Date of Award


Degree Type


Degree Name

Doctor of Philosophy (PhD)


Electrical and Computer Engineering


Professor C.R. Carter


This dissertation studies the problem of identification of the emergency locator transmitter (ELT) signals as related to the Search and Rescue Satellite Aided Tracking (SARSAT) system. The ELT identification is particularly important in order to increase the probability of detection and eliminate sources of interference from the data set.

A set of parameters that uniquely characterizes the ELT signals is selected, namely, the width of the average spectrum sidebands, the ratio of the sideband plateaus of the average spectrum with respect to the carrier peak and the sweep period of the signals. Two methods for estimating the sweep period are developed theoretically. These are the sawtooth and the crosscorrelation methods.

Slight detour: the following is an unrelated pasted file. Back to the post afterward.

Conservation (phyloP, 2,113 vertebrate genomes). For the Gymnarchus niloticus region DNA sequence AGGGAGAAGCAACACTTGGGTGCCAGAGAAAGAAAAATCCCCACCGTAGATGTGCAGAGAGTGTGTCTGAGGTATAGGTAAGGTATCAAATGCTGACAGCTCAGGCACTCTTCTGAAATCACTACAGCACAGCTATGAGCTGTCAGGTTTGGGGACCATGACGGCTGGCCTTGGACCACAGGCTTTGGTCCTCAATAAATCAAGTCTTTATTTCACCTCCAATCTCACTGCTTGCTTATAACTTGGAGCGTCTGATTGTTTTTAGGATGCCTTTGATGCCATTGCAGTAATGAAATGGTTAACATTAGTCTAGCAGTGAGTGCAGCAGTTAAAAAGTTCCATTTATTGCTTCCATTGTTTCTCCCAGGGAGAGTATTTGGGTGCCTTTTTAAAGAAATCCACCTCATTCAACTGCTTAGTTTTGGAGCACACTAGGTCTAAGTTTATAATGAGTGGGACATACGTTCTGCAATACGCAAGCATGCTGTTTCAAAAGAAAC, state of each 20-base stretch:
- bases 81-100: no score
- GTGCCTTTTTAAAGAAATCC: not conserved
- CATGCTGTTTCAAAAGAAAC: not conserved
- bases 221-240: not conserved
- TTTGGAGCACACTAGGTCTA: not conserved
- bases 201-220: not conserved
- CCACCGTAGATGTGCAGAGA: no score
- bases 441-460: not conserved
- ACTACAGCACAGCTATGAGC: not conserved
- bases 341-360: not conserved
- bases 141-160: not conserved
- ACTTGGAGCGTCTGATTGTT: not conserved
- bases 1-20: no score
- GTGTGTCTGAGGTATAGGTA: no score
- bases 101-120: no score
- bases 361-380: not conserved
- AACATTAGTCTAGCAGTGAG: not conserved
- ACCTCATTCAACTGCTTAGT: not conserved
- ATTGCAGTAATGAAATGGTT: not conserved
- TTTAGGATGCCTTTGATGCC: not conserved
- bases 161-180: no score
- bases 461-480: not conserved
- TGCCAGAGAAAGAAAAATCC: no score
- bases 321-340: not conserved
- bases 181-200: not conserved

The identification techniques are tested using computer generated signals and real testbed ELT signals recorded by the Communications Research Centre (CRC) in Ottawa.

A study of the different interference sources in the 121.5/243 MHz SARSAT frequency bands is provided. Three different sources of interference are generated and tested using the identification techniques.

The performance of the proposed techniques is further investigated using real data from two different passes of COSPAS satellite CI.

Using the identification techniques presented in this thesis, it is possible to consolidate the number of detections per day from multiple satellites and multiple satellite passes.